What will my 8 year old son think of being told to sit on the floor and breath slowly – focusing on the breath – taking care to think about what his toes and legs and arms feel like? Will he giggle and feel silly? Probably the first and second time he does it. But then you never know – it might actually start working. When he feels anxious or stressed maybe he’ll be able to use these techniques  to help him feel happier and calmer.

There are so many pressures on our kids. We all see it but many of us feel powerless to do anything about it. There’s the constant battle we all face with their electronic devices. I dread the day I give my son a mobile phone “just so he can stay in touch with me” – but of course then he’ll be staying “in touch” with all his friends – constantly. Soon he’ll be under pressure for his school sats. I know he already feels pressure to perform well when he plays football. Eating disorders are a huge issue for girls and boys – I know of a 9 year old girl in hospital with anorexia.

My son’s school thankfully takes it’s pupils mental wellbeing extremely seriously. Children who are perhaps more sensitive and anxious about their work or social skills are given “resilience” group sessions. Just the very word is empowering. The children are helped to find their own inner strength- don’t we all need that sometimes?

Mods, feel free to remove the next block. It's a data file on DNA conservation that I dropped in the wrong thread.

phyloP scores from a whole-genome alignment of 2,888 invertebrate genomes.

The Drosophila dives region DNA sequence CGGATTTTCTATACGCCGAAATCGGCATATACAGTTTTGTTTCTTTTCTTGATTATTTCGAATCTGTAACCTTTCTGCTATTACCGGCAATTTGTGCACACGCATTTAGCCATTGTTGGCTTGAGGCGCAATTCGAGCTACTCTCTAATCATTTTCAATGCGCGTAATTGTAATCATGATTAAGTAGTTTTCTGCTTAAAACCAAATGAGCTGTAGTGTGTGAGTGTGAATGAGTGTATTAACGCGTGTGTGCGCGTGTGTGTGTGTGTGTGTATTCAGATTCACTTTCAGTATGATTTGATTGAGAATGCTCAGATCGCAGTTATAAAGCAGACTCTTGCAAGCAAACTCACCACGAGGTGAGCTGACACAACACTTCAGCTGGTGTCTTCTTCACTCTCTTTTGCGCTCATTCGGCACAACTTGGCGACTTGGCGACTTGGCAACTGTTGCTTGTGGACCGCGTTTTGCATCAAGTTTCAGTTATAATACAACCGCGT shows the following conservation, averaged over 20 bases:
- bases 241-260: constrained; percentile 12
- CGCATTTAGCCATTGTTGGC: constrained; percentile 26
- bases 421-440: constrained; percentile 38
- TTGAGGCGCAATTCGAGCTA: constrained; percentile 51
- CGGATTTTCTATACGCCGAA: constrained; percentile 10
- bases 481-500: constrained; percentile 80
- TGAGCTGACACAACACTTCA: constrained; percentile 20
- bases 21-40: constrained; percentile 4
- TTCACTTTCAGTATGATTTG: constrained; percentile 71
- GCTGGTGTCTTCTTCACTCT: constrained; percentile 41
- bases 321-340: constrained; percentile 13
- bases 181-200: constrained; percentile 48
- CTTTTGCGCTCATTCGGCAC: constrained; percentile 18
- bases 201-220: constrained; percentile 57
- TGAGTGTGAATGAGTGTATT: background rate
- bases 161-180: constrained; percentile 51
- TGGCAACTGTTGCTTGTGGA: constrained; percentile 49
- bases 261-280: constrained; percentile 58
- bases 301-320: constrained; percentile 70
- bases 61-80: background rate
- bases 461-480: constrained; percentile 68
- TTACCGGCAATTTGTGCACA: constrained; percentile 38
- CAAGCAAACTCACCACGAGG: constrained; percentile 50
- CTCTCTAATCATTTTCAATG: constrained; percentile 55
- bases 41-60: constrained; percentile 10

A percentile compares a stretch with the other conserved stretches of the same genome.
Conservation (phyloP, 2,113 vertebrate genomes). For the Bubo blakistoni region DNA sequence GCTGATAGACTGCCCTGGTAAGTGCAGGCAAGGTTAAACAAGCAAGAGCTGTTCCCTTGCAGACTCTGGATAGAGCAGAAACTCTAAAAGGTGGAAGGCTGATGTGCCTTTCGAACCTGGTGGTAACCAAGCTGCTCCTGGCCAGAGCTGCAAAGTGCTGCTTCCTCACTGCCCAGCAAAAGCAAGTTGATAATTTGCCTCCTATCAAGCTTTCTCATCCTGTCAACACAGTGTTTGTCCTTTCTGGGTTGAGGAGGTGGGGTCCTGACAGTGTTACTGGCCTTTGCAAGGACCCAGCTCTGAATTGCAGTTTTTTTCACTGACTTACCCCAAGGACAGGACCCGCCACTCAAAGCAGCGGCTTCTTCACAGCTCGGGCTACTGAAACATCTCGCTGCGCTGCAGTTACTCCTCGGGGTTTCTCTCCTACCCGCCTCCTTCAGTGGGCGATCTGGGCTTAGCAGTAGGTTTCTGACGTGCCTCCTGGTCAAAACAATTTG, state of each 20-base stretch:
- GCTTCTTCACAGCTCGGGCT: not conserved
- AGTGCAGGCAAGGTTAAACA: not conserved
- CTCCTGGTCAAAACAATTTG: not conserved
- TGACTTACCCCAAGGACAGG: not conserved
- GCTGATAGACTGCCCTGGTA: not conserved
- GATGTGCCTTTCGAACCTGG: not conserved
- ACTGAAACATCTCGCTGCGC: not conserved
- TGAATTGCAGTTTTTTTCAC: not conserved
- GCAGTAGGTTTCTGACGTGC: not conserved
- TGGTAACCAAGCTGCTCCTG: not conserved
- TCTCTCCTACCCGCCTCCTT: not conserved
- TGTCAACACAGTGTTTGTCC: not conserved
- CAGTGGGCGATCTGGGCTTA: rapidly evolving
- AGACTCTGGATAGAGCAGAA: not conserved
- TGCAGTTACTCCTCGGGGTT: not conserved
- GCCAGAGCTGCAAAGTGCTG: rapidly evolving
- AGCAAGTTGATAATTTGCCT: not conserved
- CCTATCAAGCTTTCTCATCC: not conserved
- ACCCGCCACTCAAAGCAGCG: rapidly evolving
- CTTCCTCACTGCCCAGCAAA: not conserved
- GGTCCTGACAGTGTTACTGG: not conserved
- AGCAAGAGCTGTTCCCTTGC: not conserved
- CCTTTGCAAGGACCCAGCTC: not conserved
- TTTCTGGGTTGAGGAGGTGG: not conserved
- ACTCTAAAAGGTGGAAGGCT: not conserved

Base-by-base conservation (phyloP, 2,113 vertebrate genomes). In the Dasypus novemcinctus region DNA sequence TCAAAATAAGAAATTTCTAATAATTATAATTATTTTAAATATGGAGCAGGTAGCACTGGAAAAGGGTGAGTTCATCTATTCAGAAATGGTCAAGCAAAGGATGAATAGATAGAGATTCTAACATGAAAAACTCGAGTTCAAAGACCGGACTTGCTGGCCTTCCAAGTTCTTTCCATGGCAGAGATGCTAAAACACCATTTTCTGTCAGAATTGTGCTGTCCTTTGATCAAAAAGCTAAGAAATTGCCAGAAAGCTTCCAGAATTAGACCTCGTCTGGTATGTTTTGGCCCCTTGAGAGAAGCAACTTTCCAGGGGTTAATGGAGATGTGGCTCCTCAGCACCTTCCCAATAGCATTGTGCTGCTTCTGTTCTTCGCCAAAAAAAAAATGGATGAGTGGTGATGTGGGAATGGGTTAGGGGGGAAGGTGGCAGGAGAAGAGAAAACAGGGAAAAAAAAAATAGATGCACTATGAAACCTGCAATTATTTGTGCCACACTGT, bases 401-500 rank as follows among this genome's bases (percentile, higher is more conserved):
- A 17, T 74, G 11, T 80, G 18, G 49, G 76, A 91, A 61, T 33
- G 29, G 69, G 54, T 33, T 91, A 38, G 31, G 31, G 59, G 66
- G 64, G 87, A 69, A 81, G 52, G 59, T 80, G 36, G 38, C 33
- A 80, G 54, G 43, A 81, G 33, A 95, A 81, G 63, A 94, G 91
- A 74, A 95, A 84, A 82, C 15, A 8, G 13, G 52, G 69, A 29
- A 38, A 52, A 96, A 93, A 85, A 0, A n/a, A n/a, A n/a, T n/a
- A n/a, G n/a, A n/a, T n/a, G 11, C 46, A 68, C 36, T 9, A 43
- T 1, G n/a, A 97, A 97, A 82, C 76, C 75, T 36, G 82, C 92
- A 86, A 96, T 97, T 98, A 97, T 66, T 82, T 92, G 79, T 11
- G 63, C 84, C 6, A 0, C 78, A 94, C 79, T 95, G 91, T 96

We all wish for the carefree days we experienced, for our children. But the world has changed.  We live in a country where Eight-year-olds in England are less happy than those in Estonia, Poland and Turkey.  England ranked 13th out of 16 countries when it came to children’s life satisfaction, according to an international survey last year. It doesn’t take a genius to work out where the problems lie – body image, social media, pressure at school – these all exacerbate it. We need to do something and surely mindfulness isn’t a bad place to start.

A government backed scheme aimed at promoting wellbeing and happiness will help remind teachers who are under so much pressure to get our children to perform well academically, that they also have a duty of care for their mental wellbeing. Surely the two must go hand in hand.

We must do all we can to equip our children with the necessary tools to empower them to deal with challenges confidently.  Mindfulness lessons at a young age can perhaps give our children a huge gift not just for their younger years but to use throughout their adult lives.

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